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FDA officials address 'complete assessments' at DMF workshop

Posted 12 April 2021 | By Joanne S. Eglovitch 

FDA officials address 'complete assessments' at DMF workshop

The US Food and Drug Administration (FDA) held a question-and-answer webinar on 9 April to help the generic drug industry avoid problems with their Type II active pharmaceutical ingredient (API) drug master files (DMFs). Such mishaps can potentially derail the agency’s on-time review of generic drug applications.
 
The 3-hour webinar covered such topics as fee payments, completeness assessments, impurity assessments, facility identification and selecting starting materials and follows an earlier March 3 webinar on DMFs. At the earlier webinar, industry was invited to submit any lingering questions to the agency on DMFs.
 
DMFs are submissions to FDA that provide confidential information about facilities, processes or drug substances used in manufacturing drug products and are submitted with new drug applications, abbreviated new drug applications (ANDAs) and investigational new drug applications.
 
Under the Generic Drug User Fee Amendments of 2012 (GDUFA II), FDA cannot begin an ANDA review until it determines the relevant DMFs are “available for reference.” DMF holders must pay a user fee and have an approved completeness assessment (CA) in place before they can be referenced in applications.
 
FDA officials pointed out in the earlier March webinar that in fiscal year 2020, only 61% of DMFs were deemed complete and available for reference in the first review cycle.
 
Agency officials said the most common reasons for rejecting DMFs in the first review cycle were related to inadequate impurity controls, accounting for 80% of the deficiencies. Another major reason for rejecting DMFs was inadequate selection of starting materials.
 
When is a chemical a starting material?
FDA’s Anita Tiwari was also asked whether a commercially available chemical needs to be manufactured under current good manufacturing practices (cGMPs) to be deemed an acceptable regulatory starting material.
Tiwari responded that the “cGMP pathway starts from the first use of regulatory starting material in the drug substance manufacturing process. Therefore, commercially available chemicals as a starting material is not required to be performed under cGMP.”
 
Tiwari was also asked why raw materials such as fumaric acid, malic acid, and citric acid are not considered regulatory starting materials and therefore subject to a higher level of scrutiny.
 
She said that these materials are used as counter-ions and are covered by United States Pharmacopeia (​USP) and National Formulary (NF) monographs; therefore, they are not viewed as regulatory starting materials by the agency.
 
Maximum impurity limits
FDA’s Yongjun Gao was asked to specify the maximum limit for total impurities in a drug substance. She referred applicants to FDA’s Manual of Policies and Procedures (MAPP) 5017.2 for the answer to this question. She said that “the sum total of all impurity limits, including those for significant metabolites, should not exceed thresholds that may compromise product potency/assay through product expiry.”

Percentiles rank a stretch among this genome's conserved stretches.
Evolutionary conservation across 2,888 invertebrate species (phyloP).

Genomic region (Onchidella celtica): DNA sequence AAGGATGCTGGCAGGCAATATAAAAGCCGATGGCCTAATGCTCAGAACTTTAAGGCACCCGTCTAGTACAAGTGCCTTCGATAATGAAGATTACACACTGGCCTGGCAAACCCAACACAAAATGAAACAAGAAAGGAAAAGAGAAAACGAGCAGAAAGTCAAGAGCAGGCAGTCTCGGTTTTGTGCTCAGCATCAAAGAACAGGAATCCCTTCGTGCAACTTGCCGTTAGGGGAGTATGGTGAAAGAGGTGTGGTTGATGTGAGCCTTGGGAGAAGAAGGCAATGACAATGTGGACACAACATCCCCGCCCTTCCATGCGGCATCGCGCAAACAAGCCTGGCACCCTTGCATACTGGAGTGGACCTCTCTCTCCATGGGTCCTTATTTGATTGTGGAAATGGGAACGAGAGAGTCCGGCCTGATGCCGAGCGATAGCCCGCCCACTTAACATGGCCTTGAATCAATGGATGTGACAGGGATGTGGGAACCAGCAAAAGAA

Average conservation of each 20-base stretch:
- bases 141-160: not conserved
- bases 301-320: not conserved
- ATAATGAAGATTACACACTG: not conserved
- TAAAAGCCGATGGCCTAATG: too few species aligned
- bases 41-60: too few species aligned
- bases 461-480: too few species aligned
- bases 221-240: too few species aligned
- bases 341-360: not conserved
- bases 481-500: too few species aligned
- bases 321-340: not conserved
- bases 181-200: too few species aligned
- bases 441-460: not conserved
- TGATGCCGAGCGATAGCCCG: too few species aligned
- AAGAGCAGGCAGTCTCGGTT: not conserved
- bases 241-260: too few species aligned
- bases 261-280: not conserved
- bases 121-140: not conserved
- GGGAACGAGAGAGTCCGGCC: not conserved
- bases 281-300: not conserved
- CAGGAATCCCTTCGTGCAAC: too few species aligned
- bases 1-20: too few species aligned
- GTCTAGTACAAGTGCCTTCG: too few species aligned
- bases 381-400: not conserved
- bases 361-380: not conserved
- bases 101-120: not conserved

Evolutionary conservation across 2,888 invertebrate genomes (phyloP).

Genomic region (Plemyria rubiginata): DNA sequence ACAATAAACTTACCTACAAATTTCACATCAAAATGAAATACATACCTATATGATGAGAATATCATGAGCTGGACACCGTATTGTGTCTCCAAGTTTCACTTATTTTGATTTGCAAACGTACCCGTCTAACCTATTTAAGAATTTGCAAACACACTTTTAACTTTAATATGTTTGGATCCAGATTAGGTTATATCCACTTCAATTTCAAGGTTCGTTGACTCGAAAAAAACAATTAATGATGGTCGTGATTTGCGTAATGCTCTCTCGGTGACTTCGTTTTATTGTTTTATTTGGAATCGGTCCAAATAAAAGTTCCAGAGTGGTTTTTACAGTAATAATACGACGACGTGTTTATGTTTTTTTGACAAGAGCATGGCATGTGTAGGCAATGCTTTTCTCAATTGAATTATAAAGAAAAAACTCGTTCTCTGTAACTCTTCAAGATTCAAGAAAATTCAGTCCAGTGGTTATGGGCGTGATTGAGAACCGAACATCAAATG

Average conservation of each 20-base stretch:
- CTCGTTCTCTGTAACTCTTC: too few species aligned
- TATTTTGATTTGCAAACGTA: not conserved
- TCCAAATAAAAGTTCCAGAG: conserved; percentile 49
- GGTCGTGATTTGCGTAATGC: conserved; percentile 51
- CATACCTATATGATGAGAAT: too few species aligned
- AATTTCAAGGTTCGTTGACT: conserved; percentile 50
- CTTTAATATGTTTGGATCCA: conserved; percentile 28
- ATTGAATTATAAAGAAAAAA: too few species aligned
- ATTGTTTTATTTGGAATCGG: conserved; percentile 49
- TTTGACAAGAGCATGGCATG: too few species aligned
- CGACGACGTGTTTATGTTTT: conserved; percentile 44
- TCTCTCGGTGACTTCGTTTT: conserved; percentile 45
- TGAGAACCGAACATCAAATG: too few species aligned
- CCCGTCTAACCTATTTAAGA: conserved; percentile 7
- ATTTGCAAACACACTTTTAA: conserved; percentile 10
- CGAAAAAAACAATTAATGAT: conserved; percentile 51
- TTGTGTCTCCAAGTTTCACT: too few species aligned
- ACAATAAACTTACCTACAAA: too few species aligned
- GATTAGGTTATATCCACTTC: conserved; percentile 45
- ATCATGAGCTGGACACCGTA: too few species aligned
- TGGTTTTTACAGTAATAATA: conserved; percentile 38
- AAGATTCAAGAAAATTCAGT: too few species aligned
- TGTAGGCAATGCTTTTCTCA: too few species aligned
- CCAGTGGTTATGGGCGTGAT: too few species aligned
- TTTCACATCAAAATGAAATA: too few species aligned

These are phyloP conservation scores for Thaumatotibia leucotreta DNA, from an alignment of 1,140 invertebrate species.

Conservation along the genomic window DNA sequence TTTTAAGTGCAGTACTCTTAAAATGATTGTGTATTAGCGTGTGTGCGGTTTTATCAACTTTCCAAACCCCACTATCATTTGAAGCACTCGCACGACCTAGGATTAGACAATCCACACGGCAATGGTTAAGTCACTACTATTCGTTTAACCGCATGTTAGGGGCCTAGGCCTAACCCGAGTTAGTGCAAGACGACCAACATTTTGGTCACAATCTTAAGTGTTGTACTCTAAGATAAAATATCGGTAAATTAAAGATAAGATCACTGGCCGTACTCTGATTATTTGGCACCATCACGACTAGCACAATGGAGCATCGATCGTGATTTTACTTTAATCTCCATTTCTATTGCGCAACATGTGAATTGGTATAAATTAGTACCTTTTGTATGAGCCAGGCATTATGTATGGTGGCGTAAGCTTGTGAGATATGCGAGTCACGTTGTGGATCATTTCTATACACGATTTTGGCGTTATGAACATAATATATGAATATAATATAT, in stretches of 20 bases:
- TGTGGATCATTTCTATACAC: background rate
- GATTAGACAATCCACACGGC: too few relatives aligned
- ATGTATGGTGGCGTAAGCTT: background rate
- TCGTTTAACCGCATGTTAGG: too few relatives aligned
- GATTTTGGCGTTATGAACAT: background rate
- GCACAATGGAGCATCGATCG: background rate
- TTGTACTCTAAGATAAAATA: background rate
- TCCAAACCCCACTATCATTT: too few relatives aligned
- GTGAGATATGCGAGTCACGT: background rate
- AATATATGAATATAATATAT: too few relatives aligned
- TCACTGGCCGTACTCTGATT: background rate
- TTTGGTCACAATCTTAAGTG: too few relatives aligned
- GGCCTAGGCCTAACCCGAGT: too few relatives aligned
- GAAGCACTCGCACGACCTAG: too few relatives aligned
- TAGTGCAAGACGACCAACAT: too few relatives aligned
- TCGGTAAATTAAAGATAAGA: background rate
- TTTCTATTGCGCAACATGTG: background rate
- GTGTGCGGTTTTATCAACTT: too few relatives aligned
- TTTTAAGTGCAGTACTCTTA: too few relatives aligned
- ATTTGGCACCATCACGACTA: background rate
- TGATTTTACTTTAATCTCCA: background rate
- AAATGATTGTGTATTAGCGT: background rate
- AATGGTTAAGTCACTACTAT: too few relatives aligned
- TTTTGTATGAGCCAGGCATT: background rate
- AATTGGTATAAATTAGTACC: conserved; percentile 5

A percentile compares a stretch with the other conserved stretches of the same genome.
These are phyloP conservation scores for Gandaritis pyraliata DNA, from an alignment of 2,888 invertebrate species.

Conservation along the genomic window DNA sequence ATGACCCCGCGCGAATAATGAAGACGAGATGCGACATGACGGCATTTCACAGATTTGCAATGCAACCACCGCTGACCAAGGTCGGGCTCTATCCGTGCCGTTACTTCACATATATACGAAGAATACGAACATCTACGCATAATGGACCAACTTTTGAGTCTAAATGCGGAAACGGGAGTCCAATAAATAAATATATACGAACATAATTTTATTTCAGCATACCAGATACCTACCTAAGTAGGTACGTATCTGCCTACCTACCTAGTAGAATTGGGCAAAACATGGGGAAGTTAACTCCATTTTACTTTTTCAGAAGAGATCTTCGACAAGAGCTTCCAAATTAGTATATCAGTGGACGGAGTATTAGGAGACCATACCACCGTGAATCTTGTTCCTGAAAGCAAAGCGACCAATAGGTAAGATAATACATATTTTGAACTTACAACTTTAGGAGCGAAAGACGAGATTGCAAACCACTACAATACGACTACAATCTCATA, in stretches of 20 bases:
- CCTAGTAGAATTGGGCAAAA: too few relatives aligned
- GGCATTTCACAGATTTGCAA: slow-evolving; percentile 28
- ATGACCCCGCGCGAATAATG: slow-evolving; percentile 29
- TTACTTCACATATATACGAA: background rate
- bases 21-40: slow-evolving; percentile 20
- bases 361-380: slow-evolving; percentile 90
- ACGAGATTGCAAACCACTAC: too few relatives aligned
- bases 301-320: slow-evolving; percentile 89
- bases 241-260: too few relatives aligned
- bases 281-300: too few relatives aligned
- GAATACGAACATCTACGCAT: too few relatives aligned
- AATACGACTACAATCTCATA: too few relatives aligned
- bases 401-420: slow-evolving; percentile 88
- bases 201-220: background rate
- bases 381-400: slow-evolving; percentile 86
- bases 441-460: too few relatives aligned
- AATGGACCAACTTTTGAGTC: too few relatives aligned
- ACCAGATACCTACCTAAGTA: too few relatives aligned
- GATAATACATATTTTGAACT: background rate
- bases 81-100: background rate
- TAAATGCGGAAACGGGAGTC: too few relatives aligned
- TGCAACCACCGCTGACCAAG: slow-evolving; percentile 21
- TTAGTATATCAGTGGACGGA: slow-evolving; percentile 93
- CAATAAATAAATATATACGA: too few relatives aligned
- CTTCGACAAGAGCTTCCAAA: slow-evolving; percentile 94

Payment of fees
In other areas, FDA’s Hanah Pham was asked during the webinar whether a facility manufacturing API intermediates needs to pay a facility fee. Pham said that these facilities are not subject to GDUFA facility fees, but that a facility manufacturing intermediates for the finished dosage form must pay the facility fee.

Pham further noted that an API facility is not subject to an annual facility fee until the referencing ANDA is approved. If the ANDA is approved in the middle of a fiscal year, the new API facility is not required to pay the facility fee for that fiscal year. Instead, the facility will pay the API facility fee for the first time in the next fiscal year.
 
Pham was also asked if there was a way for DMF holders to learn their status in the review queue. She said that “we recommend that you stay in constant communication with all of your referencing applicants.”
 
Completeness assessments
FDA’s Jayani Perera was asked whether the FDA can expedite completeness assessment (CA) reviews if requested by the ANDA holder to reduce the likelihood of a refuse to receive (RTR) action. Perera said that the agency would consider requests to expedite the completeness assessment. He noted, however, that these requests are “rarely needed” because the industry does a good job in submitting DMF fee payments early on, at least three to months in advance of applications, rarely invoking an RTR.
 
Perera also noted that FDA will internally expedite a CA if an error was made by the agency.
 
Perera was also asked whether missing facility establishment identifier (FEI) on a DMF for a manufacturing, testing or an advanced intermediate manufacturing facility would impact the CA outcome of a Type II DMF.
 
He responded that the “Central File Number (CFN), the FEI and that the Data Universal Number  Systems (DUNS) numbers should be provided if available.”
 
In response to another question, Perera noted that the CA review starts when the DMF fee has been paid and an acknowledgement letter has been issued.
 
He added that “as stated in the GDUFA II commitment letter, the agency will strive to complete the initial completeness assessment reviews of 90% of the Type II API DMFS within 60 days of the later of the date of DMF submission or DMF fee payment.”
 
FDA webinar
 

 

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Tags: APIs, DMF, FDA, generics, US

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